University of Cambridge > > British Antarctic Survey - Polar Oceans seminar series > Causes and effects of recent changes in Antarctic sea-ice transport

Causes and effects of recent changes in Antarctic sea-ice transport

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If you have a question about this talk, please contact Dr Alexander Brearley.

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Observations reveal significant changes in both Antarctic sea-ice cover and in the hydrography of the underlying Southern Ocean over the past decades. However, our understanding on the processes that cause these changes and the connection between the oceanic and sea-ice changes is strongly limited by sparse observations and the failure of global models to reproduce these changes. Here, we provide a synthesis of observation and model data to investigate recent changes in the sea-ice-ocean system that are driven by changes in atmospheric circulation. Based on observational data, we demonstrate that the recent sea-ice expansion is driven by an enhanced meridional transport of sea ice resulting from an intensified atmospheric circulation. Combining these observational evidences with experiments with a global climate model (MPI-ESM), we infer an anthropogenic influence on the near-surface circulation and the enhanced sea-ice transport. We estimate, on the basis of a sea-ice mass budget from satellite data, that this enhanced northward sea-ice transport caused up to two thirds of the observed freshening of the Southern Ocean surface and intermediate waters in recent decades. Using an eddy-resolving regional ocean model (ROMS), we trace the influence of changes in the observation based sea-ice fluxes on the Southern Ocean hydrography. First results suggest that these changes, together with increased glacial melt fluxes from Antarctica, can explain most of the recent stabilization of the high-latitude Southern Ocean surface waters. As a consequence, our findings also imply that sea-ice processes have a strong potential to alter the overturning circulation and, thus, the deep to surface ocean exchange of heat, carbon, and nutrients in the Southern Ocean.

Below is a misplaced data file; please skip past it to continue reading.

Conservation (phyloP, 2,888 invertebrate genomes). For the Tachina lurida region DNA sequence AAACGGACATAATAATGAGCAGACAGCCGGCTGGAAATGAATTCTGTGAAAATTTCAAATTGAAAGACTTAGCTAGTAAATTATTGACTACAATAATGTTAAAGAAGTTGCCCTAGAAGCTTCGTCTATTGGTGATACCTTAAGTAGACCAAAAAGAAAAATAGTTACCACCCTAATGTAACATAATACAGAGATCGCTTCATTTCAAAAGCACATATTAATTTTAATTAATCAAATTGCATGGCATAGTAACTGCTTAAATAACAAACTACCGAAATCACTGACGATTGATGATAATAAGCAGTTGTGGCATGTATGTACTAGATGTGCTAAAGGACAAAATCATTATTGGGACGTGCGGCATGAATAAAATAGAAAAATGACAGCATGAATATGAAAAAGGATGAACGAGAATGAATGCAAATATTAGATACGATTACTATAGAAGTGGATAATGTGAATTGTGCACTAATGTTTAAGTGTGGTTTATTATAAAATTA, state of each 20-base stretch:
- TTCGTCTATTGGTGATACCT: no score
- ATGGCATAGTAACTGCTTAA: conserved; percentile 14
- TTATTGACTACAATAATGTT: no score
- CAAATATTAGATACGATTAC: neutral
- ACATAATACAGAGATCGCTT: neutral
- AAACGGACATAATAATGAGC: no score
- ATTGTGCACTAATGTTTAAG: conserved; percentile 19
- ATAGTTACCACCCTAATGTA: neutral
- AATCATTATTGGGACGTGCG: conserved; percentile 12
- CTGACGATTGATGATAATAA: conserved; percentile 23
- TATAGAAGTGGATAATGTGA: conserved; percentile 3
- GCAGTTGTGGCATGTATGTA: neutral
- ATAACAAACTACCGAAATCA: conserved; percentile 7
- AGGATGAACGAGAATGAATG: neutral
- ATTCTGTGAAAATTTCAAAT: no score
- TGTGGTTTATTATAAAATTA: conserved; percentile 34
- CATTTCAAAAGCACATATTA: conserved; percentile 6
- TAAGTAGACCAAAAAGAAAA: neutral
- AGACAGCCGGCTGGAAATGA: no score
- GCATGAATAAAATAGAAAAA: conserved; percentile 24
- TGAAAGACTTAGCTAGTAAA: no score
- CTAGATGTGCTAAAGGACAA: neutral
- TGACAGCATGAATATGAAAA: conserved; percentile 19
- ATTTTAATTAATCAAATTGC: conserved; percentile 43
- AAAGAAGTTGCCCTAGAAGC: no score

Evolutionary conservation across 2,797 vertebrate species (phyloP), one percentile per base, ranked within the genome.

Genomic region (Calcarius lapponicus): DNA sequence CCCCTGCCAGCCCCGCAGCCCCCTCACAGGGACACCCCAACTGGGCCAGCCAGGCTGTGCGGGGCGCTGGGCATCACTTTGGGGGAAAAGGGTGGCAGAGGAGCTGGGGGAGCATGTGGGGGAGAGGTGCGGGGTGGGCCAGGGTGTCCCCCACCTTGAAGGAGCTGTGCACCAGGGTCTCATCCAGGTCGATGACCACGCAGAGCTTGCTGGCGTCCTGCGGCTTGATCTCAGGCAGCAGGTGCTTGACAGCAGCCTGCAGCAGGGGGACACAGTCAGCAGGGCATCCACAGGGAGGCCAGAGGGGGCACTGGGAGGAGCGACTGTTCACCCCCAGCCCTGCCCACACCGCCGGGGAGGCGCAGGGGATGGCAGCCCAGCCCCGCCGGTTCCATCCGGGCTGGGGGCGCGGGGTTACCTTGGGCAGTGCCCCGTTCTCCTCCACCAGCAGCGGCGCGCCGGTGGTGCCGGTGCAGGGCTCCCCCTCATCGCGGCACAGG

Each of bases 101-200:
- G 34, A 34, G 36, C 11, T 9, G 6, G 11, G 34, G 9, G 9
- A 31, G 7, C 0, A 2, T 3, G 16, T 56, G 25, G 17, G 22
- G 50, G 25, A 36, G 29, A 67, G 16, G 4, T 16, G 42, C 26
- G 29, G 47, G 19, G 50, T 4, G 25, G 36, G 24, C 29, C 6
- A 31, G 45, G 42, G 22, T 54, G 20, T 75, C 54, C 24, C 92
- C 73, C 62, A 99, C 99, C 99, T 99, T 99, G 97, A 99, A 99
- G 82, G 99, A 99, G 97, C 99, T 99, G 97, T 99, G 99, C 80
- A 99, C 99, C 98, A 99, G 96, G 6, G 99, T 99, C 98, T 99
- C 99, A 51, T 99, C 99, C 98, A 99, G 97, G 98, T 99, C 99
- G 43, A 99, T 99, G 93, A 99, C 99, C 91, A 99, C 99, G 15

This talk is part of the British Antarctic Survey - Polar Oceans seminar series series.

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